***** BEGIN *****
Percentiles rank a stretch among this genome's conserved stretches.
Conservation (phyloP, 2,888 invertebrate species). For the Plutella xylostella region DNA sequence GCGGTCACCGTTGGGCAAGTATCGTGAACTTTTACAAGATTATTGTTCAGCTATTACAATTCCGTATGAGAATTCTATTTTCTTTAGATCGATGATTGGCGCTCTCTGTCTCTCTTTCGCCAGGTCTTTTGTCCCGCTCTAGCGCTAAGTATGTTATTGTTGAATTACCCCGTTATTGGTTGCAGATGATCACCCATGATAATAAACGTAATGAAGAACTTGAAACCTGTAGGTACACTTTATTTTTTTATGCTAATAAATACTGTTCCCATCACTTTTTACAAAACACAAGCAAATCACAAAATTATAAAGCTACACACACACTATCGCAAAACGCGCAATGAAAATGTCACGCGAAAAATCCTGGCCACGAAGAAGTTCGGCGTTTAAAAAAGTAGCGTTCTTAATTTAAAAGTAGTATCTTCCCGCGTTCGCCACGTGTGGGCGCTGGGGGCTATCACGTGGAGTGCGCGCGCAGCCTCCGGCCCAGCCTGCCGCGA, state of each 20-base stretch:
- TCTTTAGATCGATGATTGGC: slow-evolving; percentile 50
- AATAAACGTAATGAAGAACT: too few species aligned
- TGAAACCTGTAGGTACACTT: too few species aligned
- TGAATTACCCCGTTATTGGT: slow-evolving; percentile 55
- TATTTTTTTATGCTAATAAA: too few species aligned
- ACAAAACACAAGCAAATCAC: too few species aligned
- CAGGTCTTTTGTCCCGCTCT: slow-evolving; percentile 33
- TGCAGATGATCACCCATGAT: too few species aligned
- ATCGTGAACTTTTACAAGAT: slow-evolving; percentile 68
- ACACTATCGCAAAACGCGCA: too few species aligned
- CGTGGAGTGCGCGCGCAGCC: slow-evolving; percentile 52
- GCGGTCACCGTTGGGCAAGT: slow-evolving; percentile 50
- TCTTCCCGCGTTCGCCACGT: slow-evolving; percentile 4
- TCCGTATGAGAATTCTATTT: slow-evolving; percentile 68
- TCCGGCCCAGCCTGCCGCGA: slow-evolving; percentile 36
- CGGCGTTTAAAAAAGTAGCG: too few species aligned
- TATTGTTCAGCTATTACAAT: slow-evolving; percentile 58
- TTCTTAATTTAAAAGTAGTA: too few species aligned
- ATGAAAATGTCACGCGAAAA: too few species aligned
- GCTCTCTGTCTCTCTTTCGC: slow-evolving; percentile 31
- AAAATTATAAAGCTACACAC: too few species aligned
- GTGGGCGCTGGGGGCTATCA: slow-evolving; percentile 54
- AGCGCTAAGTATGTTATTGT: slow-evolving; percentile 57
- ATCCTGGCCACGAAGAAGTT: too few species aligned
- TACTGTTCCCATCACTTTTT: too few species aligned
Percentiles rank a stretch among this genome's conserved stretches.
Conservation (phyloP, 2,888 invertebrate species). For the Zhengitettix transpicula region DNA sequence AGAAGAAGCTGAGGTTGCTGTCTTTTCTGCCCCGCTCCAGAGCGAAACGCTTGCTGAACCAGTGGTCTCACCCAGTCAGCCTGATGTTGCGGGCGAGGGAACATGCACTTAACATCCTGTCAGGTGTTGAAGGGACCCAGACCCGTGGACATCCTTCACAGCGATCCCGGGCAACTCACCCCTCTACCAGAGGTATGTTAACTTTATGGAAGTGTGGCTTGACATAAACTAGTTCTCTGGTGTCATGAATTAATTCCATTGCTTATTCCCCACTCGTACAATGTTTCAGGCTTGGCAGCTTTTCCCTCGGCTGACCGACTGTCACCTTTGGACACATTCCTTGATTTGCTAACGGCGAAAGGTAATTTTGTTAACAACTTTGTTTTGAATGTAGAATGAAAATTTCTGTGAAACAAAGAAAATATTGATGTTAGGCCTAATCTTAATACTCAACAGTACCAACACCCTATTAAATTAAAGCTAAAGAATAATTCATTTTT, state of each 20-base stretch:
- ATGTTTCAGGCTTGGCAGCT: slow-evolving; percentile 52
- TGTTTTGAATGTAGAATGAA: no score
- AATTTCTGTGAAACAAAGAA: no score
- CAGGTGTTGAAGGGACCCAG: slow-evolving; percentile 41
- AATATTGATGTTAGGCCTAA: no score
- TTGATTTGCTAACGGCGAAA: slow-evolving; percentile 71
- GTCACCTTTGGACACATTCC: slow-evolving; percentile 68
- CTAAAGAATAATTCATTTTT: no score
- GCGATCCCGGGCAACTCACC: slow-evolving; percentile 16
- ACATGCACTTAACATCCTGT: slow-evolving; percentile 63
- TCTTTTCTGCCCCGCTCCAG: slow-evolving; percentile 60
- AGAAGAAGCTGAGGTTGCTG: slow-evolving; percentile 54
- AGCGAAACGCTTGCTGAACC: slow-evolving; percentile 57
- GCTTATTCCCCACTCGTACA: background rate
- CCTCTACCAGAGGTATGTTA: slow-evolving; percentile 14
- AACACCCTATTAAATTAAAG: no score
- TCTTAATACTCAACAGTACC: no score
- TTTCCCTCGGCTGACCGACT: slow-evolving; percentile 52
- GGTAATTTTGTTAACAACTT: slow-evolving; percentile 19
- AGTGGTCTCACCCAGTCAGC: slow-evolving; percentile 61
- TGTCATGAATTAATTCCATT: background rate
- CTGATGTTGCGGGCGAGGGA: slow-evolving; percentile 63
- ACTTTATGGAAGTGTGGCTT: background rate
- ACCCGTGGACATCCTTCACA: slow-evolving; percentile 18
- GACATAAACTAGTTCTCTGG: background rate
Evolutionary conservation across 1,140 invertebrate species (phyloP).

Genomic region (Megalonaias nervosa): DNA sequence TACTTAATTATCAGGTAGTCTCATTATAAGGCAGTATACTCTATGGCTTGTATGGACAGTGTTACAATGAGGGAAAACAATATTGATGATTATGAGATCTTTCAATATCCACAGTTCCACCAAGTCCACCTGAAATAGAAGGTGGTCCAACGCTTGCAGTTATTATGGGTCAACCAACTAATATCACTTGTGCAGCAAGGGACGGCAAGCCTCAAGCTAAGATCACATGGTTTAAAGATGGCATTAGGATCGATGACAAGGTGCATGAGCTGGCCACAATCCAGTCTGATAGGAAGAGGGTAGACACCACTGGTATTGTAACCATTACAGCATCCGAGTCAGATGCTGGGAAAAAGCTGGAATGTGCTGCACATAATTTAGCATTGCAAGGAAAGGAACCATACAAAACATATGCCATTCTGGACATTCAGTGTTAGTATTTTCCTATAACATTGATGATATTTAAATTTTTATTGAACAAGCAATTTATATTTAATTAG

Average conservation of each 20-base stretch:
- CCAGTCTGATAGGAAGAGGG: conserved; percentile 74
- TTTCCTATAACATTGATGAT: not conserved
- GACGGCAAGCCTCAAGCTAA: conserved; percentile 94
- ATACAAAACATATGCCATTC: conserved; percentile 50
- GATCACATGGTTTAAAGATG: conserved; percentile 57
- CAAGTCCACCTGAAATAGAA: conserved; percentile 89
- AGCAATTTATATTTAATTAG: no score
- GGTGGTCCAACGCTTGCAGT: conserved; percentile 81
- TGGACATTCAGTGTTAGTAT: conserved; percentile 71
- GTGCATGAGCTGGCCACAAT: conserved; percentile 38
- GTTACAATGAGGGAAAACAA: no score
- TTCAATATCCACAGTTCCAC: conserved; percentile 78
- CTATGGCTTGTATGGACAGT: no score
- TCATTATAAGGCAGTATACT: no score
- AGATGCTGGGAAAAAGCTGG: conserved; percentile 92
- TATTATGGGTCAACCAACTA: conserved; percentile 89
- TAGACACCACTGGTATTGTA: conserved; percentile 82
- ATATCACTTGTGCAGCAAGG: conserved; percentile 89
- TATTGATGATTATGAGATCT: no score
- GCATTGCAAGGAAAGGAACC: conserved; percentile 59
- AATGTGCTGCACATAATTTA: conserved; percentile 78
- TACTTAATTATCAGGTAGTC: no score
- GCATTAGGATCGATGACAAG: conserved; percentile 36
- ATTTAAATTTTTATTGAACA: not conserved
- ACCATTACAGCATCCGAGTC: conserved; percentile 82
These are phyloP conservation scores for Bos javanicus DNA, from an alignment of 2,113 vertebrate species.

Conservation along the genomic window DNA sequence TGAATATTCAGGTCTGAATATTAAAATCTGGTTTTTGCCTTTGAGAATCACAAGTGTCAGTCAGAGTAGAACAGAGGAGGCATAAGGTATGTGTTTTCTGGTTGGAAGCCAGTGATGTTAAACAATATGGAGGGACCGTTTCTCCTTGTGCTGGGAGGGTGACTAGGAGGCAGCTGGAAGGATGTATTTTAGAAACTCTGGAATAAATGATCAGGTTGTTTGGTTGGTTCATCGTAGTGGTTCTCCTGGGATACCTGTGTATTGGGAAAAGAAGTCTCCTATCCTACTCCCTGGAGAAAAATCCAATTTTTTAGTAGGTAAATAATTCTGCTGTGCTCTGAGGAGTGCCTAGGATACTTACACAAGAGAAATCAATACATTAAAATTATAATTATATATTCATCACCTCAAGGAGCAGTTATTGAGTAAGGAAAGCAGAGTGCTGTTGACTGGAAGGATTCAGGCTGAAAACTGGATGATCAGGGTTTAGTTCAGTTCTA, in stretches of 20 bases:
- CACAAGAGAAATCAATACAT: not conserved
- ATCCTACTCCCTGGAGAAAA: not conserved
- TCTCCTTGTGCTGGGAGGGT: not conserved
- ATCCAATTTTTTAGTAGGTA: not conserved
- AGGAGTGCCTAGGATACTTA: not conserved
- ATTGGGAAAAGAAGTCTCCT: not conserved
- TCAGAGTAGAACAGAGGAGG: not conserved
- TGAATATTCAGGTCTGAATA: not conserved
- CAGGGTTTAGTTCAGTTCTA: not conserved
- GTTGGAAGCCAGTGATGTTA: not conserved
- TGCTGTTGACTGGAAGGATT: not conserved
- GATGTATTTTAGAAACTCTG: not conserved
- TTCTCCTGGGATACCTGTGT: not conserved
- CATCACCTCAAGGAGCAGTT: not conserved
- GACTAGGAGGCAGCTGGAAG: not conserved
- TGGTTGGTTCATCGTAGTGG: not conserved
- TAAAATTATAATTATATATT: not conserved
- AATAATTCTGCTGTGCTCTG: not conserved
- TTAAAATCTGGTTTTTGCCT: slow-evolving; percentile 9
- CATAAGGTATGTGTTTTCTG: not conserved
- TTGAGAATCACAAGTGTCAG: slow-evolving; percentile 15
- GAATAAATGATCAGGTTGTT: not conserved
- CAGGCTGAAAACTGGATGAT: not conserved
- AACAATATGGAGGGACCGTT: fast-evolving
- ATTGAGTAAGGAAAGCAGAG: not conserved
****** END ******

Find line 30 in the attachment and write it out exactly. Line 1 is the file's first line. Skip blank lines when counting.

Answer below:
- ATGTTTCAGGCTTGGCAGCT: slow-evolving; percentile 52